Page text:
The Dense Complexity of Violence

(The comment below is not intended to cover all the possible non-violent approaches or causes of violence. It is just to focus on some important issues related to violence. Someone stated that there are 198 different methods of nonviolence- e.g. Gene Sharp, The Politics of Non-violent Action)

There is a dense complexity to consider when trying to solve the problem of violence in human existence, and when trying to apply principles of non-violence, or unconditional treatment of others, to the messy reality of life.  People note, for instance, that Gandhi’s particular non-violent approach worked because he was dealing with the British who maintained some sense of “decency” when dealing with insurgencies such as Gandhi’s.  There was a background “conscience” or sense of humanity/morality that could be appealed to.  So also, with Mandela in South Africa. There was still some white sensitivity to world opinion and the impact of sanctions. Even the US, when dealing with the Soviet Union during the Cold War, could count on some element of rationality from the Russian side during that era of MAD (Mutual Assured Destruction).

But when dealing with religious extremists (or other extremist ideologues), who glory in killing and death and embrace martyrdom, you are not dealing with rational people.  They may strike some deal with you at times to gain an advantage, but then, when opportunity arises, they will gleefully hack your head off, screaming praise to their God while doing so.  You cannot reason, negotiate, or bargain with such people. You are forced to take defensive action, however you may.  And so it has been throughout history.  One young jihadist (recently on CNN) said he would consider it a great blessing from God to be able to cut off someone’s head, just like the US journalists.

This is all part of the dense complexity to explore when applying ideals like unconditional, or nonviolence, to our contemporary world situations.  But a different approach may be taken with the larger populations that support extremist movements.  These people may still be reasoned with.  And this is where a long term solution is critical.  While also extremist in outlook, this population may refuse to actually engage the violence that they support for others.  This population will be sensitive to any retaliation and will maintain perceived offenses in long term historical memory that will fester and fuel violent activists among them.  But a non-violent approach may still resonate with this larger population, and appeal to their still present sense of humanity.  This is where it is critical to focus on changing minds over the long term (i.e. challenging and changing the religious beliefs and attitudes that affect human mood and action).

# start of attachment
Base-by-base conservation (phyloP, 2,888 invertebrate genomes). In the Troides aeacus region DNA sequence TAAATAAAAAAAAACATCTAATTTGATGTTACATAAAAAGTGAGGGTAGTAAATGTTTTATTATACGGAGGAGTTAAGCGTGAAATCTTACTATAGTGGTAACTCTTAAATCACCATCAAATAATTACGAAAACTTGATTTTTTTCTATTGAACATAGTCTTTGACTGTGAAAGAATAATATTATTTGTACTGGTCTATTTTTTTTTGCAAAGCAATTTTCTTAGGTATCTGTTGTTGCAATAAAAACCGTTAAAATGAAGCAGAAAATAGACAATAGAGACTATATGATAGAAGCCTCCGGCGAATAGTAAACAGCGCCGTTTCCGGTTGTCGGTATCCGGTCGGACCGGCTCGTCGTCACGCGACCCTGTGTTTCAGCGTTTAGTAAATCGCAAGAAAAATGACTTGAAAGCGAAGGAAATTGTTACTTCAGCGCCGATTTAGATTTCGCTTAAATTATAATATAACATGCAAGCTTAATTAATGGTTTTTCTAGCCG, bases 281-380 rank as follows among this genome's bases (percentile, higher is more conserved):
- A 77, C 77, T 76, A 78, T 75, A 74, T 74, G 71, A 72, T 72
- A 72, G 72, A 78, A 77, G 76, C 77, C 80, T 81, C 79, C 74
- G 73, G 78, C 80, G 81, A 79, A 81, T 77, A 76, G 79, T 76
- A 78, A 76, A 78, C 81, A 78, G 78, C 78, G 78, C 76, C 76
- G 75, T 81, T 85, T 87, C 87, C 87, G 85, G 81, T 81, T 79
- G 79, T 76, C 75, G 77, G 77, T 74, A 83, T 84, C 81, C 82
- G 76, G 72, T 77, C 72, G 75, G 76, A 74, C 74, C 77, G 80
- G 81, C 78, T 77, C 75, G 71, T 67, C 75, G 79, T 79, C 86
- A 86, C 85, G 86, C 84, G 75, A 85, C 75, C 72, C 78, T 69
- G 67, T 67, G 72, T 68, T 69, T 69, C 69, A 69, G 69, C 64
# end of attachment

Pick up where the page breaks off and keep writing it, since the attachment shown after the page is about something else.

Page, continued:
Note also that to cultivate support for nonviolent solutions, many peaceful people in the general human population need the reassurance that embracing unconditional treatment of all does not leave them vulnerable to unrestrained violence, such as from psychopaths, or jihadists, or other. These people need assurance that action will be taken to protect them.  Nonviolent approaches, if adhered to dogmatically (i.e. strict pacifism), often do not properly deal with the need to protect innocent victims from violence.

Trying to apply nonviolence, or the unconditional treatment of all, is not about a demand to feel fuzzy or warm toward a violent offender, toward someone who acts like a monster.  But it is about maintaining one’s own humanity in the worst of situations.  It is about avoiding the tendency to express the same base motivations of violent offenders that are governed by hate, rage, vengeance, and the drive to destroy.  It is about maintaining mercy and restraint towards the very worst, believing that they too share a human spirit and consciousness no matter how deformed they appear to be in the present.  Maintaining our humanity will keep us oriented to long term solutions to violence.  What may also help here is the realization that violent offenders are ruining their own lives more than that of their victims.  The offender is missing the very point of human existence- to learn something of love while on Earth.  The deformity of spirit or consciousness that occurs in a violent person is far worse than any deformity of body that they may cause to others through violence.

Some of the more critical issues to resolving violence for the long-term include the effort to get people beyond things like primitive tribalism, the “us versus them” mindset, us versus our “enemies”.  This requires moving beyond the dividing, excluding boundaries of nationalism, ethnicity/race, social status, politics/ideology, religion, and anything else that is used to divide people from one another. We need a fresh appreciation and expression of the unity of humanity in one common family. We are all in this life experience together on this planet.